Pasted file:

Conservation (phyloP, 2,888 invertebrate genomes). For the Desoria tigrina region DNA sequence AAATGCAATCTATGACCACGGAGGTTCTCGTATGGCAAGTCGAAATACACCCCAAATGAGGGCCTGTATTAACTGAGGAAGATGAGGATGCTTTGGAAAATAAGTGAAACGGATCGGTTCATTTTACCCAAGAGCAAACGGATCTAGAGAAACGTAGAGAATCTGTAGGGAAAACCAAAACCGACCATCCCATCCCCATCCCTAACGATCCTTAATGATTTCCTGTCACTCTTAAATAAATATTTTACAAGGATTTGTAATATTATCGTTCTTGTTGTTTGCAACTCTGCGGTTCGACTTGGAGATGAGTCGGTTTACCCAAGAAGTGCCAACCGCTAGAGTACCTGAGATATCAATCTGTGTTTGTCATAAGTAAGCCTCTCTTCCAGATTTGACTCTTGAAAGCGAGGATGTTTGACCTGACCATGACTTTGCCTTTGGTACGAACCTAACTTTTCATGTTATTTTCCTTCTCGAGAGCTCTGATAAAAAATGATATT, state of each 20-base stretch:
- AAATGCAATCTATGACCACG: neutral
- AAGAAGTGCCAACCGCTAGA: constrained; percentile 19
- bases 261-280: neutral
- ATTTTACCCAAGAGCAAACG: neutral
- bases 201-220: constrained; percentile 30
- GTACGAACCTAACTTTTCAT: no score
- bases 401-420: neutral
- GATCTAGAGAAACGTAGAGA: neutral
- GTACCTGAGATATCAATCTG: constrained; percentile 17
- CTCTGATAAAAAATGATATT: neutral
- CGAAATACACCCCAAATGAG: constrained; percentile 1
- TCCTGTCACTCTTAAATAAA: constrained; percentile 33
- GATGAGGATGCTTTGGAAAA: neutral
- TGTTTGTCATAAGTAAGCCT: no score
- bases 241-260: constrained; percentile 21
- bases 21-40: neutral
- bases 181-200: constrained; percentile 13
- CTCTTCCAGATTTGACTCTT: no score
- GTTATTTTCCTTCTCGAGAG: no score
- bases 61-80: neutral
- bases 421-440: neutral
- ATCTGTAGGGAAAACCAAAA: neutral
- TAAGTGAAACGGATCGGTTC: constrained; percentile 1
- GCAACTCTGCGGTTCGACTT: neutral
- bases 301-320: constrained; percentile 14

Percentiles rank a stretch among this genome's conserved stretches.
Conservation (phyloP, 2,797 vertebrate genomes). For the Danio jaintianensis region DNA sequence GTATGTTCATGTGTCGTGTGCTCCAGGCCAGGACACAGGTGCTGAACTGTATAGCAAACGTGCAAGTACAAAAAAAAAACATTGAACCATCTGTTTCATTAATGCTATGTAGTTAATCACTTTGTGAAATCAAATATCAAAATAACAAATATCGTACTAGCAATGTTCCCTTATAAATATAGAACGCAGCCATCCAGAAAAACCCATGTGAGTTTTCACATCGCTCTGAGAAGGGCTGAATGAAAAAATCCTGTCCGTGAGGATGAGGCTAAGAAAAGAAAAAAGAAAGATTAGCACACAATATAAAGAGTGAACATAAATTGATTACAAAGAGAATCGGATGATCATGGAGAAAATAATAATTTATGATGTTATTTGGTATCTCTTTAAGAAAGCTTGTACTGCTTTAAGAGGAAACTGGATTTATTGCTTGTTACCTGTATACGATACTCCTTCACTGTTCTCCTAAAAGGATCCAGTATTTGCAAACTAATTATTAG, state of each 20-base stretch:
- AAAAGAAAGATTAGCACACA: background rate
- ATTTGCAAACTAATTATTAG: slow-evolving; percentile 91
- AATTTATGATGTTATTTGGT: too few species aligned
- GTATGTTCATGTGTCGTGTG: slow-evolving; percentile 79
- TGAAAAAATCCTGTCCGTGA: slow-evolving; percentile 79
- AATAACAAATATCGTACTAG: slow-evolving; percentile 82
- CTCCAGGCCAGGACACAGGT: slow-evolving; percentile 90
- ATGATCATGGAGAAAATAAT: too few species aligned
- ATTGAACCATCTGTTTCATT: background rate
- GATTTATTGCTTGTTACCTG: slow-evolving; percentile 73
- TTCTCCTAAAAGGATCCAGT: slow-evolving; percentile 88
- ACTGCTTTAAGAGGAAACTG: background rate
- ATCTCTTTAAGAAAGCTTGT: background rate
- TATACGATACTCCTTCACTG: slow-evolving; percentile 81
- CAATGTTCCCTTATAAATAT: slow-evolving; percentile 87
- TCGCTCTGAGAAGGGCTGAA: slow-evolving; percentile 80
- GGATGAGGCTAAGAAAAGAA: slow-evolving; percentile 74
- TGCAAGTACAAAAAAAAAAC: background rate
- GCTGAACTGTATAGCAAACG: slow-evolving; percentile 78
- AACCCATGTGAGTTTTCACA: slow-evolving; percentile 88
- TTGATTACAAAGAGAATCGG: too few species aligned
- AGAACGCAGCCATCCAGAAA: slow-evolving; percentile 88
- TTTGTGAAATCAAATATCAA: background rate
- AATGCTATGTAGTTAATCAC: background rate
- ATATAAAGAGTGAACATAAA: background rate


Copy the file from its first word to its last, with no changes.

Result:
Conservation (phyloP, 2,888 invertebrate genomes). For the Desoria tigrina region DNA sequence AAATGCAATCTATGACCACGGAGGTTCTCGTATGGCAAGTCGAAATACACCCCAAATGAGGGCCTGTATTAACTGAGGAAGATGAGGATGCTTTGGAAAATAAGTGAAACGGATCGGTTCATTTTACCCAAGAGCAAACGGATCTAGAGAAACGTAGAGAATCTGTAGGGAAAACCAAAACCGACCATCCCATCCCCATCCCTAACGATCCTTAATGATTTCCTGTCACTCTTAAATAAATATTTTACAAGGATTTGTAATATTATCGTTCTTGTTGTTTGCAACTCTGCGGTTCGACTTGGAGATGAGTCGGTTTACCCAAGAAGTGCCAACCGCTAGAGTACCTGAGATATCAATCTGTGTTTGTCATAAGTAAGCCTCTCTTCCAGATTTGACTCTTGAAAGCGAGGATGTTTGACCTGACCATGACTTTGCCTTTGGTACGAACCTAACTTTTCATGTTATTTTCCTTCTCGAGAGCTCTGATAAAAAATGATATT, state of each 20-base stretch:
- AAATGCAATCTATGACCACG: neutral
- AAGAAGTGCCAACCGCTAGA: constrained; percentile 19
- bases 261-280: neutral
- ATTTTACCCAAGAGCAAACG: neutral
- bases 201-220: constrained; percentile 30
- GTACGAACCTAACTTTTCAT: no score
- bases 401-420: neutral
- GATCTAGAGAAACGTAGAGA: neutral
- GTACCTGAGATATCAATCTG: constrained; percentile 17
- CTCTGATAAAAAATGATATT: neutral
- CGAAATACACCCCAAATGAG: constrained; percentile 1
- TCCTGTCACTCTTAAATAAA: constrained; percentile 33
- GATGAGGATGCTTTGGAAAA: neutral
- TGTTTGTCATAAGTAAGCCT: no score
- bases 241-260: constrained; percentile 21
- bases 21-40: neutral
- bases 181-200: constrained; percentile 13
- CTCTTCCAGATTTGACTCTT: no score
- GTTATTTTCCTTCTCGAGAG: no score
- bases 61-80: neutral
- bases 421-440: neutral
- ATCTGTAGGGAAAACCAAAA: neutral
- TAAGTGAAACGGATCGGTTC: constrained; percentile 1
- GCAACTCTGCGGTTCGACTT: neutral
- bases 301-320: constrained; percentile 14

Percentiles rank a stretch among this genome's conserved stretches.
Conservation (phyloP, 2,797 vertebrate genomes). For the Danio jaintianensis region DNA sequence GTATGTTCATGTGTCGTGTGCTCCAGGCCAGGACACAGGTGCTGAACTGTATAGCAAACGTGCAAGTACAAAAAAAAAACATTGAACCATCTGTTTCATTAATGCTATGTAGTTAATCACTTTGTGAAATCAAATATCAAAATAACAAATATCGTACTAGCAATGTTCCCTTATAAATATAGAACGCAGCCATCCAGAAAAACCCATGTGAGTTTTCACATCGCTCTGAGAAGGGCTGAATGAAAAAATCCTGTCCGTGAGGATGAGGCTAAGAAAAGAAAAAAGAAAGATTAGCACACAATATAAAGAGTGAACATAAATTGATTACAAAGAGAATCGGATGATCATGGAGAAAATAATAATTTATGATGTTATTTGGTATCTCTTTAAGAAAGCTTGTACTGCTTTAAGAGGAAACTGGATTTATTGCTTGTTACCTGTATACGATACTCCTTCACTGTTCTCCTAAAAGGATCCAGTATTTGCAAACTAATTATTAG, state of each 20-base stretch:
- AAAAGAAAGATTAGCACACA: background rate
- ATTTGCAAACTAATTATTAG: slow-evolving; percentile 91
- AATTTATGATGTTATTTGGT: too few species aligned
- GTATGTTCATGTGTCGTGTG: slow-evolving; percentile 79
- TGAAAAAATCCTGTCCGTGA: slow-evolving; percentile 79
- AATAACAAATATCGTACTAG: slow-evolving; percentile 82
- CTCCAGGCCAGGACACAGGT: slow-evolving; percentile 90
- ATGATCATGGAGAAAATAAT: too few species aligned
- ATTGAACCATCTGTTTCATT: background rate
- GATTTATTGCTTGTTACCTG: slow-evolving; percentile 73
- TTCTCCTAAAAGGATCCAGT: slow-evolving; percentile 88
- ACTGCTTTAAGAGGAAACTG: background rate
- ATCTCTTTAAGAAAGCTTGT: background rate
- TATACGATACTCCTTCACTG: slow-evolving; percentile 81
- CAATGTTCCCTTATAAATAT: slow-evolving; percentile 87
- TCGCTCTGAGAAGGGCTGAA: slow-evolving; percentile 80
- GGATGAGGCTAAGAAAAGAA: slow-evolving; percentile 74
- TGCAAGTACAAAAAAAAAAC: background rate
- GCTGAACTGTATAGCAAACG: slow-evolving; percentile 78
- AACCCATGTGAGTTTTCACA: slow-evolving; percentile 88
- TTGATTACAAAGAGAATCGG: too few species aligned
- AGAACGCAGCCATCCAGAAA: slow-evolving; percentile 88
- TTTGTGAAATCAAATATCAA: background rate
- AATGCTATGTAGTTAATCAC: background rate
- ATATAAAGAGTGAACATAAA: background rate